The World Economic Forum’s IT Governors launched its Industrial Internet initiative at the organization’s Annual Meeting 2014 in Davos, Switzerland. Over the course of the following eight months, the project team developed a guiding framework and conducted a series of research activities, including in-person workshops, virtual working group sessions, interviews of key thought leaders, and a survey of innovators and early adopters around the world. The resulting Industry Agenda report, produced in collaboration with Accenture, is entitled “Industrial Internet of Things: Unleashing the Potential of Connected Products and Services.” The 40-page report can be downloaded in its entirety from the World Economic Forum website at http://www.weforum.org/reports/industrial-internet-things.
The report makes our Required Reading on the Industrial IoT list for its concise and comprehensive rendering of the how the Internet of Things revolution that has already reshaped business-to-consumer industries will dramatically alter manufacturing, energy, agriculture, transportation and other industrial sectors of the economy over the next 10 years. These industries account for nearly two-thirds of the global gross domestic product (GDP), the report notes.
This latest wave of technological change will bring unprecedented opportunities, along with new risks, to business and society, the report contends. It will combine the global reach of the Internet with a new ability to directly control the physical world, including the machines, factories and infrastructure that define the modern landscape. However, like the Internet was in the late 1990s, the Industrial Internet is currently in its early stages. Many important questions remain, including how it will impact existing industries, value chains, business models and workforces, and what actions business and government leaders need to take now to ensure long-term success.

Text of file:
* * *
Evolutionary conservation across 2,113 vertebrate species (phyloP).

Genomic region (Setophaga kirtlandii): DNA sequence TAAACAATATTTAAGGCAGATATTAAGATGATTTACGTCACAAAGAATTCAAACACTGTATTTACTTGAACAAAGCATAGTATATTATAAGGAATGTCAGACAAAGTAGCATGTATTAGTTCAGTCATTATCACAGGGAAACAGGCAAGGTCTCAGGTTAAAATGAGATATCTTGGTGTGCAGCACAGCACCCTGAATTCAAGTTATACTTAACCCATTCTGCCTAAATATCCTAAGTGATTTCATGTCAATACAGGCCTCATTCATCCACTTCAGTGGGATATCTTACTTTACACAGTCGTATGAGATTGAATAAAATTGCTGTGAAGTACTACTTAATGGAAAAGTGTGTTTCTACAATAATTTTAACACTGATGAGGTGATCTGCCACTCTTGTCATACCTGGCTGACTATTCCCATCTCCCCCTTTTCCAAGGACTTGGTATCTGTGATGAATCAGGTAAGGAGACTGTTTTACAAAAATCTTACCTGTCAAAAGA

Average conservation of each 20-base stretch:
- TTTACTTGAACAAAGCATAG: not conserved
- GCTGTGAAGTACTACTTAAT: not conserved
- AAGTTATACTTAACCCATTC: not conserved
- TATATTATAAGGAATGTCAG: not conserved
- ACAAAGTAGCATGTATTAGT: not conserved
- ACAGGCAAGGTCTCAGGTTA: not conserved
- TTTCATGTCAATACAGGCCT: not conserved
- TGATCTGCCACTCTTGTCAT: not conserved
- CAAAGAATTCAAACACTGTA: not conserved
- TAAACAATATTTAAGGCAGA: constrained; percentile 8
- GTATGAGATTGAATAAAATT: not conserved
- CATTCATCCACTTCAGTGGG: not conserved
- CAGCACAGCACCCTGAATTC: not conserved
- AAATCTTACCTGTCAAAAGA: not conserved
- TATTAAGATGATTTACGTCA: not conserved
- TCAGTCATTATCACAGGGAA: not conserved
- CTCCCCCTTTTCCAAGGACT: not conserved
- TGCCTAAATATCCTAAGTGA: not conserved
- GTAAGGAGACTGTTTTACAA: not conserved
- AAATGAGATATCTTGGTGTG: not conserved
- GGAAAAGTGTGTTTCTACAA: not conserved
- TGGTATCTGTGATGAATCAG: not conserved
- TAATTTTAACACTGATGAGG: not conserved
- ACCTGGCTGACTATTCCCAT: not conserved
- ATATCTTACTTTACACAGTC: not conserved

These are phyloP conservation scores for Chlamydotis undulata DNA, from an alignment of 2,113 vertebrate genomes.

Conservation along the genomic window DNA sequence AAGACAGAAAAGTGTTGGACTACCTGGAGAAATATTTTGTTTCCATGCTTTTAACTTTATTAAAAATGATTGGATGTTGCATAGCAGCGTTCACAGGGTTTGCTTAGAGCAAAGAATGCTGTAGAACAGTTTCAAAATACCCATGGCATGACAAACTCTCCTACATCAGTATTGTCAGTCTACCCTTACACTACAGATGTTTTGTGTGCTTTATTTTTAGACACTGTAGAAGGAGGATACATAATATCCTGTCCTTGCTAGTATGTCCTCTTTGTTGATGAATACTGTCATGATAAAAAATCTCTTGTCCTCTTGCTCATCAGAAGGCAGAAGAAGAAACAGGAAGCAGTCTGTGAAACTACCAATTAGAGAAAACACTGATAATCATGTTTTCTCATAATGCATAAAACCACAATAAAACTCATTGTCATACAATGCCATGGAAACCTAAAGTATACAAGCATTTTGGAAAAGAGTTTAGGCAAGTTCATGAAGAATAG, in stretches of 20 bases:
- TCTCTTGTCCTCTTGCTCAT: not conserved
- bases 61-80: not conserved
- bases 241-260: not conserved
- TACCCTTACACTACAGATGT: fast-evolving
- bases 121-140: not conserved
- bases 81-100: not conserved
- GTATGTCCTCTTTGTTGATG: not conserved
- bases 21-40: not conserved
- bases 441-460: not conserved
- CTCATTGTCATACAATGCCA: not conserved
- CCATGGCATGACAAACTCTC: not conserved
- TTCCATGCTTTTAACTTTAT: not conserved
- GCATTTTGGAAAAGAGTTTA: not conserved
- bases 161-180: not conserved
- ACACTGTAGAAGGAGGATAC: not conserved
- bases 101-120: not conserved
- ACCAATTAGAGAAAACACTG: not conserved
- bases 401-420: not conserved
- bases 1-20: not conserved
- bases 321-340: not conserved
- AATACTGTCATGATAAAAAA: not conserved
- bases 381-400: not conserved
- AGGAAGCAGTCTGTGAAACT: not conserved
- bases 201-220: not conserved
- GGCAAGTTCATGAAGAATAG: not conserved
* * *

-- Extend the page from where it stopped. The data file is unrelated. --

The report’s authors argue that the Industrial Internet is indeed transformative. It will change the basis of competition, redraw industry boundaries and create a new wave of disruptive companies, just as the current Internet has given rise to Amazon, Google and Netflix. However, the vast majority of organizations are still struggling to understand the implications of the Industrial Internet on their businesses and industries. For these organizations, the risks of moving too slowly are real.
Further, disruption will come from new value creation made possible by massive volumes of data from connected products, and the increased ability to make automated decisions and take actions in real time. The key business opportunities will be found in four major areas:
- Vastly improved operational efficiency (e.g., improved uptime, asset utilization) through predictive maintenance and remote management
- The emergence of an outcome economy, fueled by software-driven services; innovations in hardware; and the increased visibility into products, processes, customers and partners
- New connected ecosystems, coalescing around software platforms that blur traditional industry boundaries
- Collaboration between humans and machines, which will result in unprecedented levels of productivity and more engaging work experiences
Rise of the outcome economy
As the Industrial Internet gains broader adoption, businesses will shift from products to outcome-based services, where businesses compete on their ability to deliver measurable results to customers. Such outcomes may range from guaranteed machine uptimes on factory floors, to actual amounts of energy savings in commercial buildings, to guaranteed crop yields from a specific parcel of farmland.
Delivering such outcomes will require new levels of collaboration across an ecosystem of business partners, bringing together players that combine their products and services to meet customer needs. Software platforms will emerge that will better facilitate data capture, aggregation and exchange across the ecosystem. They will help create, distribute and monetize new products and services at unprecedented speed and scale. The big winners will be platform owners and partners who can harness the network effect inherent in these new digital business models to create new kinds of value.
The report’s authors also propose that the Industrial Internet will drive growth in productivity by presenting new opportunities for people to upgrade skills and take on new types of jobs that will be created. An overwhelming majority of executives we surveyed believe that the growing use of “digital labor” in the form of smart sensors, intelligent assistants and robots will transform the skills mix and focus of tomorrow’s workforce.